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A hearing aid is a medical device that amplifies sound in a way optimized for your specific type and degree of hearing loss. Today’s advanced options include tinnitus therapy and wireless connections that enable streaming of music, phone calls and TV audio.

A hearing aid consists of two parts: the main device that sits behind your ear and the receiver (tiny loudspeaker) fitted in an earfitting sitting in your ear canal. There are many sizes and styles to choose from.

In-the-ear (ITE)

These devices are custom made based on an impression of your ear, and fit snugly inside the outer ear. They are available in two styles: full shell ITE hearing aids that fill most of the concha or bowl area of the outer ear, and half shell ITE hearing aids that only fit the lower portion of your outer ear. Both styles are suitable for those with mild to moderately severe hearing loss.

Like CIC hearing aids, ITE hearing aids are custom molded to fit your ear, but they extend a bit farther out of your ears and are more visible than the completely-in-canal (CIC) models. This slightly larger size allows for a few more features to be incorporated into the ITE hearing aids, such as controls for volume and programs. Moreover, they come in flesh-toned colors that help them blend in with your skin tone so they’re less noticeable.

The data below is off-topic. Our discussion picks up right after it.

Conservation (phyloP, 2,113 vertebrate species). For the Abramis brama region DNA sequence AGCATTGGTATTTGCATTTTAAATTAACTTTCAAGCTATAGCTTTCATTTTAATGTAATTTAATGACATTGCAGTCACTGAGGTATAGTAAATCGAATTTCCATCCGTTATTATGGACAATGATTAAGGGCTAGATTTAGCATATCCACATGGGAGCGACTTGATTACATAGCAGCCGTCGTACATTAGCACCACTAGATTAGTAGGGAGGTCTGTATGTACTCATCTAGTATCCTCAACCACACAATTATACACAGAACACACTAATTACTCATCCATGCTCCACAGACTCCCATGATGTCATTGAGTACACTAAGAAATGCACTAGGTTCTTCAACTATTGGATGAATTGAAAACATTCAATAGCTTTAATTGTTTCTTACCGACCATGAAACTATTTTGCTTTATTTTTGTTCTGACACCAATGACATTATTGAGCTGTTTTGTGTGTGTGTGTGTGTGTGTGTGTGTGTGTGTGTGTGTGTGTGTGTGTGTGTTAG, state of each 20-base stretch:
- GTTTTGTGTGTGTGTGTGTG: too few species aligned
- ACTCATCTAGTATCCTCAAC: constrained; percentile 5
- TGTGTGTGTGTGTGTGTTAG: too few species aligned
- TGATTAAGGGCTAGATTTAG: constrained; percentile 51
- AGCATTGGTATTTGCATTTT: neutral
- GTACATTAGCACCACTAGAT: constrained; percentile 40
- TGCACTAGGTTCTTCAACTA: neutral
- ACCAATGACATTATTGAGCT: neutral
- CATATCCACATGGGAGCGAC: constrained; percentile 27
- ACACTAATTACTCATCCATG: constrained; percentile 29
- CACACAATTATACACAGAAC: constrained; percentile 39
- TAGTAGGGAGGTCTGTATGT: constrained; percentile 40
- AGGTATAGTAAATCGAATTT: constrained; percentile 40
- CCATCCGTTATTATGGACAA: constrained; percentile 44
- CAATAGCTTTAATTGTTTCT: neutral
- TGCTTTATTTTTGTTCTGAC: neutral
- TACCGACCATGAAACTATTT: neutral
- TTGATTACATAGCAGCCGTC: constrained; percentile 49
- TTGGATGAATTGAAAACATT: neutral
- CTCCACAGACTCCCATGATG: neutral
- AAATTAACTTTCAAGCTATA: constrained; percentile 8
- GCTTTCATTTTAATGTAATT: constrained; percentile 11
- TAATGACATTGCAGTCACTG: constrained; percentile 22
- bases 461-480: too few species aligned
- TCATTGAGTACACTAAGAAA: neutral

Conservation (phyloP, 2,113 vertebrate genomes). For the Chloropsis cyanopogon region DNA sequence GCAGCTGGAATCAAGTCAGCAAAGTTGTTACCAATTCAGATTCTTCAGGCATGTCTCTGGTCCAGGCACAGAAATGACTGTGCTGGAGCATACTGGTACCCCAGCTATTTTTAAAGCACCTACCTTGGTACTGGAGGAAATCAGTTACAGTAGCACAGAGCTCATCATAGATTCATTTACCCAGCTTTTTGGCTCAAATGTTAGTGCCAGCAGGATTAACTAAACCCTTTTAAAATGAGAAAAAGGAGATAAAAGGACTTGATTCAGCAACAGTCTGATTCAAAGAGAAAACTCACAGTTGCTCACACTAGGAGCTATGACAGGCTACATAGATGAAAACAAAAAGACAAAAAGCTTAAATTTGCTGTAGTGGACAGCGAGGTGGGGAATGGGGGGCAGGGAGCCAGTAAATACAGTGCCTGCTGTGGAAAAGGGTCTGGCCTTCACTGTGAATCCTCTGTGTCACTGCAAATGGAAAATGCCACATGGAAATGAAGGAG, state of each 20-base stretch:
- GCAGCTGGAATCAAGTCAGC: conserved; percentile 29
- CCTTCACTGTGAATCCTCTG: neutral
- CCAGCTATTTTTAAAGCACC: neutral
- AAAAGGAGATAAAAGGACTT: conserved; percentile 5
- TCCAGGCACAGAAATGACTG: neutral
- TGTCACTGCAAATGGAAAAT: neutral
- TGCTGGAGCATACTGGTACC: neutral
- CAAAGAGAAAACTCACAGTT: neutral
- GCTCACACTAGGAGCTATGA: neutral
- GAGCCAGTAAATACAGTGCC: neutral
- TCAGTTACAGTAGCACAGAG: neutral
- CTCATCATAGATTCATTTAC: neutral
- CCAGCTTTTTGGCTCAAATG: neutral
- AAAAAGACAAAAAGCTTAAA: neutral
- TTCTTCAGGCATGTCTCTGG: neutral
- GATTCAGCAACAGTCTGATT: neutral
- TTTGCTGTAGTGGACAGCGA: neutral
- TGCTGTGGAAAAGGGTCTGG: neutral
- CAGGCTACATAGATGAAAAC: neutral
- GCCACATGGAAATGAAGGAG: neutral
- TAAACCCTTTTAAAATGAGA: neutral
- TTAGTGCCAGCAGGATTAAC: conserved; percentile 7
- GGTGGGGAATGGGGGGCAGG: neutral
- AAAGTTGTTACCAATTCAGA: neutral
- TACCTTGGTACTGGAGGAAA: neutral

One particularly promising development is the development of miniature directional microphones. These mics allow the wearer to clearly hear sounds from a specific direction while filtering out background noise. NIDCD-supported researchers are studying the ear structure of the fly Ormia ochracea to learn how to replicate this natural ability in tiny microphones for use with hearing aids.

Another benefit of ITE hearing aids is that they are typically more comfortable than other types of hearing aids. This is because they don’t press against the ear canal and do not create an uncomfortable sensation when you move your head. Moreover, since they sit inside the ear, they are exposed to less wind and perspiration than other types of hearing aids.